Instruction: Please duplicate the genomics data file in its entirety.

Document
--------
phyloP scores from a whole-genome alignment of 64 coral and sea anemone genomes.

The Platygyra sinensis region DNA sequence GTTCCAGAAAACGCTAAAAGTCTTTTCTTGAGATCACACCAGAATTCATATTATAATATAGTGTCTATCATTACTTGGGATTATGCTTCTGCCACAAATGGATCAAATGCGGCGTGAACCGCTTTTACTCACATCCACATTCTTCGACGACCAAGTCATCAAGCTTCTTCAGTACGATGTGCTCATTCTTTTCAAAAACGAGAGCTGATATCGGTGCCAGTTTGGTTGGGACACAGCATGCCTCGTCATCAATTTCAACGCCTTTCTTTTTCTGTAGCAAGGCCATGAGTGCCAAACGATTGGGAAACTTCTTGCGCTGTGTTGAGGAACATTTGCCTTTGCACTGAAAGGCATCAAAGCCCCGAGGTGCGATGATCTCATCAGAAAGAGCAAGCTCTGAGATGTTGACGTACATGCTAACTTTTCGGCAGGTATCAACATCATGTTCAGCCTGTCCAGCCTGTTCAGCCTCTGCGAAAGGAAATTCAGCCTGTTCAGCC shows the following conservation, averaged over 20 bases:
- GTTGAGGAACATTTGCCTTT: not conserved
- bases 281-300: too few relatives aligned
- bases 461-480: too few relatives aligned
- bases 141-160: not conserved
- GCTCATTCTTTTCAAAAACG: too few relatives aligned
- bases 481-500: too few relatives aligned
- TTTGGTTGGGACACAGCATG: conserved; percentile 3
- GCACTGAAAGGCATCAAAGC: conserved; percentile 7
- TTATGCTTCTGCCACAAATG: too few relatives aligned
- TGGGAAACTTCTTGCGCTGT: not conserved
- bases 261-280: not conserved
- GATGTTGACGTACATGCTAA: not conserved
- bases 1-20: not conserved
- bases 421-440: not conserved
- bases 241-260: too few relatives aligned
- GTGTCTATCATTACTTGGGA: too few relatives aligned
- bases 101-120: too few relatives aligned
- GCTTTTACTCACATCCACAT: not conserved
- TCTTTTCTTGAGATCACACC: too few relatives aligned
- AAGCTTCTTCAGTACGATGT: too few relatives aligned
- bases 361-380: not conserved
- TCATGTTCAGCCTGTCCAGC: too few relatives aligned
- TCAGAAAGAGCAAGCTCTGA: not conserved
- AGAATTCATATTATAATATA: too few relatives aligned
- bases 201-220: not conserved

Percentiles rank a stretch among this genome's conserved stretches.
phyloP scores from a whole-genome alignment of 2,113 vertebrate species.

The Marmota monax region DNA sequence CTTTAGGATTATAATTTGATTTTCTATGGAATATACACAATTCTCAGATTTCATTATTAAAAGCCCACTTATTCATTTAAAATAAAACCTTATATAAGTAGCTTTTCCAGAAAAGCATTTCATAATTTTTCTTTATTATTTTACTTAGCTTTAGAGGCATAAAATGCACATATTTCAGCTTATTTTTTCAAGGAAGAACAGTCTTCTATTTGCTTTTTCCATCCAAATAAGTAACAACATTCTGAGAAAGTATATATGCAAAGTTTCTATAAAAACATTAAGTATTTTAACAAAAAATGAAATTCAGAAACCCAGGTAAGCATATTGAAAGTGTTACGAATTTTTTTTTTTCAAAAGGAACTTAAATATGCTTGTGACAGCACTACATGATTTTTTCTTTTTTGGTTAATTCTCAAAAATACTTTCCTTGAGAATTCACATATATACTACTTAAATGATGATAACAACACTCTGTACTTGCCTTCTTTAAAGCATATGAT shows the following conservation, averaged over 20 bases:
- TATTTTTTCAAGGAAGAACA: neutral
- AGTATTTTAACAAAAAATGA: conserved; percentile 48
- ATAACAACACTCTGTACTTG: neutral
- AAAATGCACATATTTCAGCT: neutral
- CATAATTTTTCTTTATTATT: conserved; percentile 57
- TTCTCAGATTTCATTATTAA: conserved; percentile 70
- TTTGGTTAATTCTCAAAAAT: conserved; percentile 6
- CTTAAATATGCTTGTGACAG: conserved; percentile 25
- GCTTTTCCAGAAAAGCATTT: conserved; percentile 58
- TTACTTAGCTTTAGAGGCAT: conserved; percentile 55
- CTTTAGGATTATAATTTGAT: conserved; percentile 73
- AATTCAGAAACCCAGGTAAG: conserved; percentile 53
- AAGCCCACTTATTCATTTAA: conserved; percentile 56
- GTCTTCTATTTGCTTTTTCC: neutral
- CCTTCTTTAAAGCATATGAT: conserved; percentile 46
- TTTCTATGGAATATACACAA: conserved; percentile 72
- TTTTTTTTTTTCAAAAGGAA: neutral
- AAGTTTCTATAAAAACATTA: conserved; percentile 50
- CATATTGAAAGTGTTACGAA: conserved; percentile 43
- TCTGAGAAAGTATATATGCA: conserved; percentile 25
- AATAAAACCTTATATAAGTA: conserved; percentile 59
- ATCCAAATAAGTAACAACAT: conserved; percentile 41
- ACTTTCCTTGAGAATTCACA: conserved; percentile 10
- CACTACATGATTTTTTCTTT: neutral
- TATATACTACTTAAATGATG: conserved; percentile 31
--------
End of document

phyloP scores from a whole-genome alignment of 64 coral and sea anemone genomes.

The Platygyra sinensis region DNA sequence GTTCCAGAAAACGCTAAAAGTCTTTTCTTGAGATCACACCAGAATTCATATTATAATATAGTGTCTATCATTACTTGGGATTATGCTTCTGCCACAAATGGATCAAATGCGGCGTGAACCGCTTTTACTCACATCCACATTCTTCGACGACCAAGTCATCAAGCTTCTTCAGTACGATGTGCTCATTCTTTTCAAAAACGAGAGCTGATATCGGTGCCAGTTTGGTTGGGACACAGCATGCCTCGTCATCAATTTCAACGCCTTTCTTTTTCTGTAGCAAGGCCATGAGTGCCAAACGATTGGGAAACTTCTTGCGCTGTGTTGAGGAACATTTGCCTTTGCACTGAAAGGCATCAAAGCCCCGAGGTGCGATGATCTCATCAGAAAGAGCAAGCTCTGAGATGTTGACGTACATGCTAACTTTTCGGCAGGTATCAACATCATGTTCAGCCTGTCCAGCCTGTTCAGCCTCTGCGAAAGGAAATTCAGCCTGTTCAGCC shows the following conservation, averaged over 20 bases:
- GTTGAGGAACATTTGCCTTT: not conserved
- bases 281-300: too few relatives aligned
- bases 461-480: too few relatives aligned
- bases 141-160: not conserved
- GCTCATTCTTTTCAAAAACG: too few relatives aligned
- bases 481-500: too few relatives aligned
- TTTGGTTGGGACACAGCATG: conserved; percentile 3
- GCACTGAAAGGCATCAAAGC: conserved; percentile 7
- TTATGCTTCTGCCACAAATG: too few relatives aligned
- TGGGAAACTTCTTGCGCTGT: not conserved
- bases 261-280: not conserved
- GATGTTGACGTACATGCTAA: not conserved
- bases 1-20: not conserved
- bases 421-440: not conserved
- bases 241-260: too few relatives aligned
- GTGTCTATCATTACTTGGGA: too few relatives aligned
- bases 101-120: too few relatives aligned
- GCTTTTACTCACATCCACAT: not conserved
- TCTTTTCTTGAGATCACACC: too few relatives aligned
- AAGCTTCTTCAGTACGATGT: too few relatives aligned
- bases 361-380: not conserved
- TCATGTTCAGCCTGTCCAGC: too few relatives aligned
- TCAGAAAGAGCAAGCTCTGA: not conserved
- AGAATTCATATTATAATATA: too few relatives aligned
- bases 201-220: not conserved

Percentiles rank a stretch among this genome's conserved stretches.
phyloP scores from a whole-genome alignment of 2,113 vertebrate species.

The Marmota monax region DNA sequence CTTTAGGATTATAATTTGATTTTCTATGGAATATACACAATTCTCAGATTTCATTATTAAAAGCCCACTTATTCATTTAAAATAAAACCTTATATAAGTAGCTTTTCCAGAAAAGCATTTCATAATTTTTCTTTATTATTTTACTTAGCTTTAGAGGCATAAAATGCACATATTTCAGCTTATTTTTTCAAGGAAGAACAGTCTTCTATTTGCTTTTTCCATCCAAATAAGTAACAACATTCTGAGAAAGTATATATGCAAAGTTTCTATAAAAACATTAAGTATTTTAACAAAAAATGAAATTCAGAAACCCAGGTAAGCATATTGAAAGTGTTACGAATTTTTTTTTTTCAAAAGGAACTTAAATATGCTTGTGACAGCACTACATGATTTTTTCTTTTTTGGTTAATTCTCAAAAATACTTTCCTTGAGAATTCACATATATACTACTTAAATGATGATAACAACACTCTGTACTTGCCTTCTTTAAAGCATATGAT shows the following conservation, averaged over 20 bases:
- TATTTTTTCAAGGAAGAACA: neutral
- AGTATTTTAACAAAAAATGA: conserved; percentile 48
- ATAACAACACTCTGTACTTG: neutral
- AAAATGCACATATTTCAGCT: neutral
- CATAATTTTTCTTTATTATT: conserved; percentile 57
- TTCTCAGATTTCATTATTAA: conserved; percentile 70
- TTTGGTTAATTCTCAAAAAT: conserved; percentile 6
- CTTAAATATGCTTGTGACAG: conserved; percentile 25
- GCTTTTCCAGAAAAGCATTT: conserved; percentile 58
- TTACTTAGCTTTAGAGGCAT: conserved; percentile 55
- CTTTAGGATTATAATTTGAT: conserved; percentile 73
- AATTCAGAAACCCAGGTAAG: conserved; percentile 53
- AAGCCCACTTATTCATTTAA: conserved; percentile 56
- GTCTTCTATTTGCTTTTTCC: neutral
- CCTTCTTTAAAGCATATGAT: conserved; percentile 46
- TTTCTATGGAATATACACAA: conserved; percentile 72
- TTTTTTTTTTTCAAAAGGAA: neutral
- AAGTTTCTATAAAAACATTA: conserved; percentile 50
- CATATTGAAAGTGTTACGAA: conserved; percentile 43
- TCTGAGAAAGTATATATGCA: conserved; percentile 25
- AATAAAACCTTATATAAGTA: conserved; percentile 59
- ATCCAAATAAGTAACAACAT: conserved; percentile 41
- ACTTTCCTTGAGAATTCACA: conserved; percentile 10
- CACTACATGATTTTTTCTTT: neutral
- TATATACTACTTAAATGATG: conserved; percentile 31